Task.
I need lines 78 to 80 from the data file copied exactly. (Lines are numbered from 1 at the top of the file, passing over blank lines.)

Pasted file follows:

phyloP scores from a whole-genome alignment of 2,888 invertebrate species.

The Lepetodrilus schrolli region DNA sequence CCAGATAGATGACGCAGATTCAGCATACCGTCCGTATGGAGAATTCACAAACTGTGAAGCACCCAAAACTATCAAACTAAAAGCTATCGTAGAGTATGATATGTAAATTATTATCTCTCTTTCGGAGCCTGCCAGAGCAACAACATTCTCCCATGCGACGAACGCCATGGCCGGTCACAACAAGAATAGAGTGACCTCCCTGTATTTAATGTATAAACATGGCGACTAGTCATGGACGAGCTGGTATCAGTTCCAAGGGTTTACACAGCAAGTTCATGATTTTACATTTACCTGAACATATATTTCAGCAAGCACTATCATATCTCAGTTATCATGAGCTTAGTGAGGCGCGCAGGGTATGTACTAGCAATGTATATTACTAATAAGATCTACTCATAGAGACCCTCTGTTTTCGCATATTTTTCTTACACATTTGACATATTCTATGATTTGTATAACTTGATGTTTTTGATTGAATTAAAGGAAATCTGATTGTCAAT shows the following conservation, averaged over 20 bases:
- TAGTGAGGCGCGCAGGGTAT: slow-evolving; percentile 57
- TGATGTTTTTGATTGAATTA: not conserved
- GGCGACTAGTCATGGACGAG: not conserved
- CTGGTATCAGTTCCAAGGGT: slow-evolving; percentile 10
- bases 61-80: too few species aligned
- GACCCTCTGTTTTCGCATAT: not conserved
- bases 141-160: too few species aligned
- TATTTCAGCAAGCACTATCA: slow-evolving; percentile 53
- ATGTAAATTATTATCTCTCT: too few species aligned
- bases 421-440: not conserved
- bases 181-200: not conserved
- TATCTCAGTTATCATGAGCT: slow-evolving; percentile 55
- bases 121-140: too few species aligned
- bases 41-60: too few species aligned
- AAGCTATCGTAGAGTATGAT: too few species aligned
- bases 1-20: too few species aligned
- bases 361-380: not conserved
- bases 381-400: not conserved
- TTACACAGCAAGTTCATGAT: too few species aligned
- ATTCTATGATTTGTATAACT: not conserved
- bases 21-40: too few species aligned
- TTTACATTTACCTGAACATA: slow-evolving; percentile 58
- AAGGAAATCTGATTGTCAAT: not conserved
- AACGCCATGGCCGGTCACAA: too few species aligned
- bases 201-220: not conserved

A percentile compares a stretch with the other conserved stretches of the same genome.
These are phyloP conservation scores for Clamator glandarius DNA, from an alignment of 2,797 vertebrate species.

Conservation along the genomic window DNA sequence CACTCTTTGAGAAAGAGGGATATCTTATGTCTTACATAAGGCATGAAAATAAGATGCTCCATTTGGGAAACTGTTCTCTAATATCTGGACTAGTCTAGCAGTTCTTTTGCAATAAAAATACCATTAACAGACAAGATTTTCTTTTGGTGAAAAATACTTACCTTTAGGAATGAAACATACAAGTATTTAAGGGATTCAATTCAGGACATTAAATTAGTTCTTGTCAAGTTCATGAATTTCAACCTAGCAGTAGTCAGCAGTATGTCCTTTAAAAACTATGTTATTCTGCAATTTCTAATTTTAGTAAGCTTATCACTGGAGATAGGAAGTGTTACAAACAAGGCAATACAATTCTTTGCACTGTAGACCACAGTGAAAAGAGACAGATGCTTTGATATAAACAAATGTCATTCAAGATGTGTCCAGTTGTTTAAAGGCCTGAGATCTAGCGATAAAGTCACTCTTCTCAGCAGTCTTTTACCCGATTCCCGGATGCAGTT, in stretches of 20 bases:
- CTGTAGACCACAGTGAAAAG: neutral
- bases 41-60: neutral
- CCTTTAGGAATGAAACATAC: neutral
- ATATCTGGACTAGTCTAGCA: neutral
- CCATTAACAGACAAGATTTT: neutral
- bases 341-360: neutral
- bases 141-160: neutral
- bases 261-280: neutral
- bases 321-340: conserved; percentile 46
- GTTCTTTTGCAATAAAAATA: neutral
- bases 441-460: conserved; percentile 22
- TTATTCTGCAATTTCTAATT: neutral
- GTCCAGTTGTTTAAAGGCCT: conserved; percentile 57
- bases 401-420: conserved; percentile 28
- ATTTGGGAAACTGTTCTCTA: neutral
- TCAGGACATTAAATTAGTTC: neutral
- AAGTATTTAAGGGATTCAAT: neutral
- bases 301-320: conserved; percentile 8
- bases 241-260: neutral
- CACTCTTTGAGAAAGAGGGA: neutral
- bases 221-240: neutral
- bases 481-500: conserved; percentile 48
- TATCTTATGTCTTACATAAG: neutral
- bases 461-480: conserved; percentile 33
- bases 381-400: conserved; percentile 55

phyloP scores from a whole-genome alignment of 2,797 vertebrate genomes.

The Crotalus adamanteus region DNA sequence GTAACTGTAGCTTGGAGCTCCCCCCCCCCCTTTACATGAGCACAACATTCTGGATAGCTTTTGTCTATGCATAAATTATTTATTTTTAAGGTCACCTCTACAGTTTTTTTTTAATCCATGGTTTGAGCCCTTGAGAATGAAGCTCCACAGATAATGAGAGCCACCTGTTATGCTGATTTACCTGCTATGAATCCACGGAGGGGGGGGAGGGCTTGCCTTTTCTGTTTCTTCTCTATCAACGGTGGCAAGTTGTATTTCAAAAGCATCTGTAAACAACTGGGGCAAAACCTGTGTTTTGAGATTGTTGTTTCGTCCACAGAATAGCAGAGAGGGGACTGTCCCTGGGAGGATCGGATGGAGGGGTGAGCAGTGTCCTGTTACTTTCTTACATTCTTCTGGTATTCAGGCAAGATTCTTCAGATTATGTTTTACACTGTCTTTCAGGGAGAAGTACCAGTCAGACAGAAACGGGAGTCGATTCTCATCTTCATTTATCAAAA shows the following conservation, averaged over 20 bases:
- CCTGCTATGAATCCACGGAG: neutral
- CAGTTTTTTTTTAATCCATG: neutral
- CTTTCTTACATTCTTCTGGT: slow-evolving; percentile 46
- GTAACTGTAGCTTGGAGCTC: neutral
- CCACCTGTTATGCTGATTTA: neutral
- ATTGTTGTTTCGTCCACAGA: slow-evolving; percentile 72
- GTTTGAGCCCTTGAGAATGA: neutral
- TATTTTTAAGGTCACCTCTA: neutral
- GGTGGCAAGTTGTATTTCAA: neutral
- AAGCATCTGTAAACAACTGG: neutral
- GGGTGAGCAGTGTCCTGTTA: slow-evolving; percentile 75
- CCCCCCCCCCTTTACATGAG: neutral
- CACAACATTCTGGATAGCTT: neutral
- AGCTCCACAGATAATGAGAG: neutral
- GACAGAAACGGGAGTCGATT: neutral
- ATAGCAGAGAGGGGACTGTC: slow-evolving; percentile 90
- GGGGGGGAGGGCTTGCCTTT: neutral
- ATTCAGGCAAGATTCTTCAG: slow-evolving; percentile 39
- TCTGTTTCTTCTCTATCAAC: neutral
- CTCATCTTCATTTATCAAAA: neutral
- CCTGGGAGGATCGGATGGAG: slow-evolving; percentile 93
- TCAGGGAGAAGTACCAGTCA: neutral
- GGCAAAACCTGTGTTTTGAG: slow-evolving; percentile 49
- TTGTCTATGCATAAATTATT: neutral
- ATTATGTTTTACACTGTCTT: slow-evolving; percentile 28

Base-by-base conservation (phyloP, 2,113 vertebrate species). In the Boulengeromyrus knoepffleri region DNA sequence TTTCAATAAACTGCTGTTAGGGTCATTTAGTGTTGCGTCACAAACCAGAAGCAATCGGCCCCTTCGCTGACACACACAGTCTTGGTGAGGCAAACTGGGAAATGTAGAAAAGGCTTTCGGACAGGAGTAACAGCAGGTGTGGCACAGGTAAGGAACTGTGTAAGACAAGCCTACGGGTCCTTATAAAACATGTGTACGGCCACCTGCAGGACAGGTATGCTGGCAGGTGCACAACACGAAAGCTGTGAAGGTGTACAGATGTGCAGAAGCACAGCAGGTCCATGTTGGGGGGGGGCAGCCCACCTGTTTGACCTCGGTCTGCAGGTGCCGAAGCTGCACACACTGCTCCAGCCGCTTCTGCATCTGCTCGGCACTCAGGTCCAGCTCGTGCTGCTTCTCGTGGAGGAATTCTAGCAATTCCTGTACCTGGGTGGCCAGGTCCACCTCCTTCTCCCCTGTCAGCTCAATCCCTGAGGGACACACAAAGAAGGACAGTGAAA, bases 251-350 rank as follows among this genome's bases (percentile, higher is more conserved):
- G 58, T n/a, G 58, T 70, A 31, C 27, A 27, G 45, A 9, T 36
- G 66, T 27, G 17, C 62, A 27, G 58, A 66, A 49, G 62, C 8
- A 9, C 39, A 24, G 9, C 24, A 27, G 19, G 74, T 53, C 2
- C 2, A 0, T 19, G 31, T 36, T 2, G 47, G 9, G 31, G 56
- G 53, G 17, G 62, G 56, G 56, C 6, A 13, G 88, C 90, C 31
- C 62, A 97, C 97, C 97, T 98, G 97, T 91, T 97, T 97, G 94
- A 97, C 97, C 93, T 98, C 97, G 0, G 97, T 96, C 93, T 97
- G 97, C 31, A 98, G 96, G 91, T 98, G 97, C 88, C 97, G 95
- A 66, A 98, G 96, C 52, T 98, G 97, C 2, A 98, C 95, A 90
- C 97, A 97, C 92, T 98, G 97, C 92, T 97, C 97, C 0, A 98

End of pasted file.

- CCTGGGAGGATCGGATGGAG: slow-evolving; percentile 93
- TCAGGGAGAAGTACCAGTCA: neutral
- GGCAAAACCTGTGTTTTGAG: slow-evolving; percentile 49